Today’s Wonder of the Day was inspired by korbin. korbin Wonders, “Why do mountains form?” Thanks for WONDERing with us, korbin!

Have you ever taken the time to look at the world around you and marvel at its natural beauty? From huge oceans and dense forests to sweeping plains and rolling hills, nature paints a picture that can take your breath away.

Maybe one of the most beautiful sights on Earth, though, is a majestic mountain range. From the Himalayas to the Rocky Mountains, there’s just something about those tall, craggy peaks that stirs the soul.

Have you ever WONDERed how mountains got there, though? Did they fall out of the sky and land where they are? Not quite! Read on to learn more about how mountains form.

There are a few ways that mountains can form. One thing these methods have in common is that they all take millions of years!

Most mountains formed from Earth’s tectonic plates smashing together. Below the ground, Earth’s crust is made up of multiple tectonic plates. They’ve been moving around since the beginning of time. And they still move today as a result of geologic activity below the surface. On average, these plates move at a rate of about one to two inches each year.

When two tectonic plates come together, their edges can crumple. Think of what happens to an aluminum can when you crush it. It’s a bit like that! The result of these tectonic plates crumpling is huge slabs of rock being pushed up into the air. What are those called? Mountains, of course! Specifically, these are called “fold mountains.”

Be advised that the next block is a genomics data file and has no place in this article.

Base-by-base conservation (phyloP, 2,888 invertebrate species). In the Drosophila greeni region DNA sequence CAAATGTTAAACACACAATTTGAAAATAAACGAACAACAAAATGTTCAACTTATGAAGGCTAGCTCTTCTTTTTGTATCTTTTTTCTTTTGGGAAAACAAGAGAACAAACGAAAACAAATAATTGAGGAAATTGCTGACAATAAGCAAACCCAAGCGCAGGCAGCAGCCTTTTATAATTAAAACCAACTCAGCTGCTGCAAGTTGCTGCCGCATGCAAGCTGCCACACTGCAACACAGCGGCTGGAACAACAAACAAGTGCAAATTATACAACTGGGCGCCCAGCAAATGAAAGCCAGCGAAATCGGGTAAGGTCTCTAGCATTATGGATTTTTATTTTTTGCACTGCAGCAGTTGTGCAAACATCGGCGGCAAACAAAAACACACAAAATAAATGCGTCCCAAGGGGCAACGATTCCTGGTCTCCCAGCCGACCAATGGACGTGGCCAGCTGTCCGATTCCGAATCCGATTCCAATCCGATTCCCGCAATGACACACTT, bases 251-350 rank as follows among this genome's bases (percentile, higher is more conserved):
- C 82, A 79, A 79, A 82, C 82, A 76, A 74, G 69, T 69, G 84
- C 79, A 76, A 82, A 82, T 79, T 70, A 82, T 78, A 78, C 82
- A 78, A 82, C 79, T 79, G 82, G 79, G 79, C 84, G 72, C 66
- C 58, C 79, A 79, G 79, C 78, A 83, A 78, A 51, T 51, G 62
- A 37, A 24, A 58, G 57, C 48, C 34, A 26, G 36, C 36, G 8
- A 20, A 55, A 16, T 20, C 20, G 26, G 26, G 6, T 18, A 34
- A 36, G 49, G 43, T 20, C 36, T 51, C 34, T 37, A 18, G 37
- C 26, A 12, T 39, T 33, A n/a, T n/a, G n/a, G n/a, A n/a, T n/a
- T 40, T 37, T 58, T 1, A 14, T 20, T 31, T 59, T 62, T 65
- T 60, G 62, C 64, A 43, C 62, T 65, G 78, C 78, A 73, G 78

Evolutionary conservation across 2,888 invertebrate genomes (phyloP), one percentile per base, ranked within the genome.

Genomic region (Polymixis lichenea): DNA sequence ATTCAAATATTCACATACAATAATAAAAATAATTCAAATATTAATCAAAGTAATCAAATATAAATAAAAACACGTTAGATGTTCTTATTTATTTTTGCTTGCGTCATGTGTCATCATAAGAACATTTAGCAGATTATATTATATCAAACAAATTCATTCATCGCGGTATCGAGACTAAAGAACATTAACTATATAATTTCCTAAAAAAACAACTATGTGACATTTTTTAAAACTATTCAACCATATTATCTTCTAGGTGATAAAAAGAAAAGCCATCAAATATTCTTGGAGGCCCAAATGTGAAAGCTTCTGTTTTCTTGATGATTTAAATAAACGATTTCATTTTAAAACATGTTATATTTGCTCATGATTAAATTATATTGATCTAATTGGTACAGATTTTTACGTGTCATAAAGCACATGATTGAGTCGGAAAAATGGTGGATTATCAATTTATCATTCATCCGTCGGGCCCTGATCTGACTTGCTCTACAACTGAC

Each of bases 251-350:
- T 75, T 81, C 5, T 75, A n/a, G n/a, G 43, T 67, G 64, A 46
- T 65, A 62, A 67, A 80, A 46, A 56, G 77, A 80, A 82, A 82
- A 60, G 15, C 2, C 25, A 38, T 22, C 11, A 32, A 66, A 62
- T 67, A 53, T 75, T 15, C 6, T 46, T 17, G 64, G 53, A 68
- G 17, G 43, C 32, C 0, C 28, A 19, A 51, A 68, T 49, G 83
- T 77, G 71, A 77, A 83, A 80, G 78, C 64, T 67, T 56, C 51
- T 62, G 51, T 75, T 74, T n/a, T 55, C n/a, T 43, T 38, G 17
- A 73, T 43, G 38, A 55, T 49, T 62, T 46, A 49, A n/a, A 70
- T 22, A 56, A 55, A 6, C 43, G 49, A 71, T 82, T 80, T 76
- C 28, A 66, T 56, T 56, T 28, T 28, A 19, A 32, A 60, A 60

For example, the tectonic plates that lie underneath India and Asia crashed into each other over 25 million years ago. What happened? The Himalayas, including Mount Everest, formed. And they’re still pushing against each other. That means the Himalayas are still growing even today!

Sometimes, instead of crashing together, two tectonic plates grind against each other. Occasionally, this results in one plate lifting up and tilting over. The result? A fault-block mountain range! One example is the Sierra Nevada mountain range in California.

Other times, a unique type of mountain is made when one plate is pushed below the other, pushing magma to the surface. This is how volcanoes, like Mount Fuji, are made. Volcanic activity below Earth’s surface can also result in new mountains when magma is pushed up toward the surface. When that happens, it cools and forms hard rock. The result is dome mountains. 

Mountains can also form by way of erosion. In an area with a high plateau, rivers and streams can carve away stone in the form of deep channels. Over millions of years, what is left is a mountain between deep river valleys!

The world is full of incredible rock formations—there’s even an entire mountain range in the Atlantic Ocean! Have you ever seen a mountain range? Is there a mountain you’d most like to visit? Maybe you’d even like to climb a mountain one day.  Would you rather explore mountain ranges through pictures? Their greatness may still blow you away. 

Standards: NGSS.ESS1.C, NGSS.ESS2.A, NGSS.ESS2.B, C3.D2.Geo.2, CCRA.L.3, CCRA.L.6, CCRA.R.1, CCRA.R.2, CCRA.R.4, CCRA.R.10, CCRA.SL.1

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